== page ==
"The Silicon Valley success stories of Airbnb and Uber have catalysed a vibrant sharing economy discourse, participated in by the media, ICT industries, venture capitalists, entrepreneurs and grassroots activists. Within this discourse the sharing economy is framed in contrasting and contradictory ways; albeit with a common expectation that the sharing economy niche will disrupt multiple regimes by radically decentralising economic activity. Drawing on sustainability transitions and framing theory, I have presented an empirical analysis of a sample of this discourse. The analysis identified actors seeking to empower the niche employ three framings — the sharing economy is: (1) an economic opportunity; (2) a more sustainable form of consumption; and, (3) a pathway to a decentralised, equitable and sustainable economy. Whilst, actors resisting the development of the niche employ three different framings — the sharing economy is: (4) creating unregulated marketplaces; (5) reinforcing the neoliberal paradigm; and, (6) an incoherent field of innovation. Furthermore, regime actors tended to frame the sharing economy in predominately commercial terms (1 and 4). Whilst, niche actors tended to employ broader framings (2, 3 and 5), seeking to open up a pathway for the sharing economy aligned with a transition to sustainability. However, in the five years since the emergence of a sharing economy concept rooted in a critique of hyper-consumption (Botsman and Rogers, 2010), it has been successfully reframed by regime actors as purely an economic opportunity. Hence, I have suggested that if the sharing economy continues along this current pathway of corporate co-option it is highly unlikely to drive a transition to sustainability.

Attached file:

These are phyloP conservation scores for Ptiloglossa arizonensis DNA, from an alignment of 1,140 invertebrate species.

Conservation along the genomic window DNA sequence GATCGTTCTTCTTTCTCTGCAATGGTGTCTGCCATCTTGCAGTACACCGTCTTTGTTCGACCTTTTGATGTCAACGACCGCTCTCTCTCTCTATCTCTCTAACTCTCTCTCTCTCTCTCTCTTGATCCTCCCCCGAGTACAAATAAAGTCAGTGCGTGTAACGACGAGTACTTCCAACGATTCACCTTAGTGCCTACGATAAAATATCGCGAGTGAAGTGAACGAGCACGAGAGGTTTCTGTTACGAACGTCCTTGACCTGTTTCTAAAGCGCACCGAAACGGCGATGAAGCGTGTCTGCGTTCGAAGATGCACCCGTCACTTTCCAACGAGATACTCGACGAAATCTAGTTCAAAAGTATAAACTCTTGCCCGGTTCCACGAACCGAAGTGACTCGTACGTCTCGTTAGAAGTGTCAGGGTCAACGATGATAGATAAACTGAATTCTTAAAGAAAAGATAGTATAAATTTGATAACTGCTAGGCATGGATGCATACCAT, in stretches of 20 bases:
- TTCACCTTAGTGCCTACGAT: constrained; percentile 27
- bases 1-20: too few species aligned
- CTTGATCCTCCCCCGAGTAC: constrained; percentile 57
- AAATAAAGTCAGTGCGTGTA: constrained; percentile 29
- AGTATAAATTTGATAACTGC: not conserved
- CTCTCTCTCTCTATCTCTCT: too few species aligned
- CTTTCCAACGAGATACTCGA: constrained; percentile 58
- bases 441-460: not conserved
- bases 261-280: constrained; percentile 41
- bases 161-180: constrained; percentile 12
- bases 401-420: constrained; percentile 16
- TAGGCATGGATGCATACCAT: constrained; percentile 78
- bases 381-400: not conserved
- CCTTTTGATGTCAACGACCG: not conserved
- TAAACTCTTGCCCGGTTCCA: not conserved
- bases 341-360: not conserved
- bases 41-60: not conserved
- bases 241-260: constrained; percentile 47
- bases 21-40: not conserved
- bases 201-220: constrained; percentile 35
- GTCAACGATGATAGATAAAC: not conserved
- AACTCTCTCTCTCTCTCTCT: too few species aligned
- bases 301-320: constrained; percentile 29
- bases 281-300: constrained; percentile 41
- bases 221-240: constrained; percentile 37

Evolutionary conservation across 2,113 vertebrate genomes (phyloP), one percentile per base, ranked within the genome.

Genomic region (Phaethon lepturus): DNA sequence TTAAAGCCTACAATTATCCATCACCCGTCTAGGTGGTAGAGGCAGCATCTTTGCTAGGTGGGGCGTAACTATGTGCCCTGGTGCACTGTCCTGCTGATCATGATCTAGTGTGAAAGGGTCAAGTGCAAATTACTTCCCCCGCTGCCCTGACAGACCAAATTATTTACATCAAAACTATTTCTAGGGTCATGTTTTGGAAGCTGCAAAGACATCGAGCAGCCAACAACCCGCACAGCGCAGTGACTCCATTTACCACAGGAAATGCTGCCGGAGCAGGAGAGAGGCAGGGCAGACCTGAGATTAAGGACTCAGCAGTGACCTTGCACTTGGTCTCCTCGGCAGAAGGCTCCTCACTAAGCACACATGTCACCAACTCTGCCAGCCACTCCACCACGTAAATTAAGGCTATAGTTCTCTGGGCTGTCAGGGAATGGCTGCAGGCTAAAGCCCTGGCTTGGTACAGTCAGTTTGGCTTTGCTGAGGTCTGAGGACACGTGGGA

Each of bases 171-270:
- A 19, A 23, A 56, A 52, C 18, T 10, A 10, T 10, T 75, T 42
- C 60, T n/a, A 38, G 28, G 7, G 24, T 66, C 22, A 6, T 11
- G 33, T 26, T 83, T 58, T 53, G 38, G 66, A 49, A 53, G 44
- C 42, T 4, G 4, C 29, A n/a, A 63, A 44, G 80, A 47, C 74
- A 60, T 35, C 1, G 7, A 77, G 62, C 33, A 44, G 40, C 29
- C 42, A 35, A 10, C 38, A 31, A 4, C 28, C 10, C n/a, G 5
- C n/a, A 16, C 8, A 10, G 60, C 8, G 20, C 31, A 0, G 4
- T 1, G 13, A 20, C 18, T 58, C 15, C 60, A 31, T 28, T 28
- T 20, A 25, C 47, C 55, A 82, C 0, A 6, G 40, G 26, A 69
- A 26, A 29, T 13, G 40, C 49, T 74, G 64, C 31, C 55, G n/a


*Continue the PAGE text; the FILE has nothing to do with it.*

In light of the results above, I suggest that the sustainability transitions research community can view the sharing economy from two distinct perspectives. First, the sharing economy can be viewed as a niche of socio-digital experiments, with the paradoxical potential to: promote more sustainable consumption and production practices; and, to reinforce the current unsustainable economic paradigm. Hence, there is a considerable need for research exploring how the sharing economy niche could be steered toward a pathway aligned with a transition to sustainability. Secondly, the sharing economy can also be viewed as a niche aligned with on-going processes integrating digital technologies into socio-technical structures across the regime. Here, perhaps the most prominent opportunity lies in research developing understanding of the role of digital technologies in the dynamics of transitions. For example, research might investigate how digital technologies have enabled Airbnb and Uber to rapidly establish a presence in hundreds of cities across the globe, to an extent outpacing regime resistance. Finally, looking beyond the field of sustainability transitions, there is considerable need to develop the nascent sharing economy literature. In particular, the priority should be empirical research which critically analyses the nature and impacts of the sharing and collaborative economies in their many and varied forms."